• Brady Handgun Violence Prevention Act

    This act amended the Gun Control Act by requiring background checks on gun purchases from a dealer or manufacturer. It created the NICS or National Instant Criminal Background Check System run by the FBI.
  • Federal Assault Weapons ban

    Federal Assault Weapons ban
    Congress banned the sale and and production of assault weapons. This included AR-15 style rifles, AK style rifles, some AUGs, TEC9s, and various other weapons.
  • Columbine Shooting

    One of first major school shootings in modern American history. This shooting started a movement for gun control that's still going on today. Two students attacked their high school, killing 15 and injuring 24 others.
  • Trigger Locks and Waiting Periods

    The senate voted on a bill, passed 51-50, that required newly manufactured handguns to have a trigger lock (safety) and to increase waiting periods on gun purchases. This has a small but significant impact, specifically the waiting periods. States have introduced their own waiting periods on different firearms, meaning that you apply for one and you can't actually get the firearm right away. MN has a 3 day waiting period on handguns.
  • Tiahrt Amendment

    An extremely controversial amendment that in essence protected gun manufacturers and sellers from lawsuits and public scrutiny by prohibiting the ATF from releasing the names or locations from which a criminal purchased a firearm. It said that only law enforcement officers and prosecutors could access this amendment. Proposed by Todd Tiahrt (R-Kan.)
  • Federal Assault Weapons Ban Expires

    The FAWB passed in 1994 expires. There was no noticeable decrease in crime, and no significant decrease in crime with banned firearms. This is often attributed to the amount of firearms that were already in the US before the ban took effect, and also due to the marketing campaigns of companies like Glock leading up to the ban.
  • Protection of Lawful Commerce in Arms Act

    This act in 2005 protected gun manufacturers from being named in federal or state civil law suits by victims of crimes from guns made by that company. The purpose was to protect manufacturers and sellers from lawsuits that would hurt their company just because a criminal misused one of their firearms that worked as it was meant to work.
  • District of Columbia v Heller

    District of Columbia v Heller
    This case is critical because the Supreme Court ruled 5-4 that it was unconstitutional for federal or state governments to completely ban ownership of handguns by civilians. Police officer Dick Heller sued, saying that it was unconstitutional for this ban to be in place. The Supreme Court at the time decided that the 2nd Amendment was created in part for self-defense, and a handgun ban was unconstitutional because it prevented people from being able to defend themselves.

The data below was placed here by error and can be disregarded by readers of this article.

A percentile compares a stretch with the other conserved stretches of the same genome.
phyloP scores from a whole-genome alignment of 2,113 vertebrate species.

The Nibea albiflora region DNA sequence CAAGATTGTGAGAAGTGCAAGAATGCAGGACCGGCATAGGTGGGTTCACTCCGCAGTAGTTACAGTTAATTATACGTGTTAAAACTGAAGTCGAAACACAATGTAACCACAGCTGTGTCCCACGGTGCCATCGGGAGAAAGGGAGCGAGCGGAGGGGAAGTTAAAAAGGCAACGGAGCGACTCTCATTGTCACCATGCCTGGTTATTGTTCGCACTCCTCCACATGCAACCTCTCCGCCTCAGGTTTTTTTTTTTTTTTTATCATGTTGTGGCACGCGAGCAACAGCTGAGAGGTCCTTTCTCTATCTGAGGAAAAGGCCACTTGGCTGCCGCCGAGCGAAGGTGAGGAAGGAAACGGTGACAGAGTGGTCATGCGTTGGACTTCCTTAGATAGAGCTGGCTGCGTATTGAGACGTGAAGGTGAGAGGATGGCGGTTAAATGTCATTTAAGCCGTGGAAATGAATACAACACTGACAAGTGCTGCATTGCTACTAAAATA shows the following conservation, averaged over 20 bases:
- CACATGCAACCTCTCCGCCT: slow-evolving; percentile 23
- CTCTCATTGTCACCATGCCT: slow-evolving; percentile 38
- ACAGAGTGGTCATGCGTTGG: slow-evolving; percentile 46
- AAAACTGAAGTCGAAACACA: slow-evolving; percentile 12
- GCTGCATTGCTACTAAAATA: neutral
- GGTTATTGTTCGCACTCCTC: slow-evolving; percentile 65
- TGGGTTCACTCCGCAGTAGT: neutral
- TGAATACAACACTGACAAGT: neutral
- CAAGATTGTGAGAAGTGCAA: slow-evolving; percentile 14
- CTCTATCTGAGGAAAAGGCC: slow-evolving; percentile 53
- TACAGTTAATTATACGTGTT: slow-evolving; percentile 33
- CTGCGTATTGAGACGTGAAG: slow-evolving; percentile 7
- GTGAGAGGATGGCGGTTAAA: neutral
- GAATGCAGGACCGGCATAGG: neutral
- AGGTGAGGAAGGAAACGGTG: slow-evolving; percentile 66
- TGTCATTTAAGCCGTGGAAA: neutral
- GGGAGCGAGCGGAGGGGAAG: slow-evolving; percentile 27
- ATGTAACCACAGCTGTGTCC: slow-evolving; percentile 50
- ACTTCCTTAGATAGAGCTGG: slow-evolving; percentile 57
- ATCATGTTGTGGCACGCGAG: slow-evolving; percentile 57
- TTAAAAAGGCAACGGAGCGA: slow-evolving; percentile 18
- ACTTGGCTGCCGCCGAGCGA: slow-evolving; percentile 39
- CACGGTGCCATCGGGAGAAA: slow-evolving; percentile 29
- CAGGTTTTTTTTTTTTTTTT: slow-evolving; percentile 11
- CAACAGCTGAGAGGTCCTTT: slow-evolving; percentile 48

• National Criminal Background Check Improvement Act

    Bush signed into law the NCBCIA, which required for gun dealers to screen for mental illness in their background checks. People who were mentally ill could not own firearms. Up until this point, sellers did not screen for mental illness in the NICS or other background checks at the state level.
  • McDonald v Chicago

    McDonald v Chicago
    Struck down Chicago's handgun ban, precedent set in District of Columbia v. Heller. Based on the precedent set in D.C. v. Heller, Chicago's handgun ban was struck down by the Supreme Court. The Court reaffirmed that the 2nd Amendment's "keep and bear arms" applied to people's right to defend themselves.
  • Sandy Hook Shooting

    The Sandy Hook Elementary School shooting is one of the biggest tragedies in America. Adam Lanza used an AR-15 and a Glock to kill 27 people. The AR used was a Bushmaster, owned by Remington. Remington has since filed for bankruptcy.
  • Voisine v United States

    Voisine v United States
    The Lautenberg Amendment in 1996 banned people with domestic violence convictions from owning firearms. Voisine was arrested for possessing a firearm illegally due to a series of domestic violence convictions in his past. He argued that he should still have the right to defend himself, even if he'd been convicted of domestic violence. The Supreme Court ruled in 2016 that the ban was constitutional in a vote of 6-2.
  • Las Vegas Shooting

    Las Vegas Shooting
    Stephen Paddock killed 59 people and injured over 800 more by firing into crowds at a concert venue in Las Vegas using multiple AR-15s with bump stocks. This was the deadliest shooting in modern US history.
  • Automatic Gunfire Prevention Act

    This is an important piece of legislation currently in the Senate. After the Las Vegas Shooting, Diana Feintstein (D-CA.) proposed legislation that would ban bump stocks. NJ and MA both passed statewide bump stock bans. Though there are estimated to be thousands of bump stocks in each state, people have not been following the mandatory turn in. New Jersey has collected 0 bump stocks and MA has received only 3 as of 05.04/18.
  • Stoneman Douglas High School School Shooting

    Stoneman Douglas High School School Shooting
    Nikolas Cruz shot and killed 17 people, and injured 17 others using an AR-15. This sparked a nationwide movement of students to call for gun control lead by Emma Gonzales and David Hogg.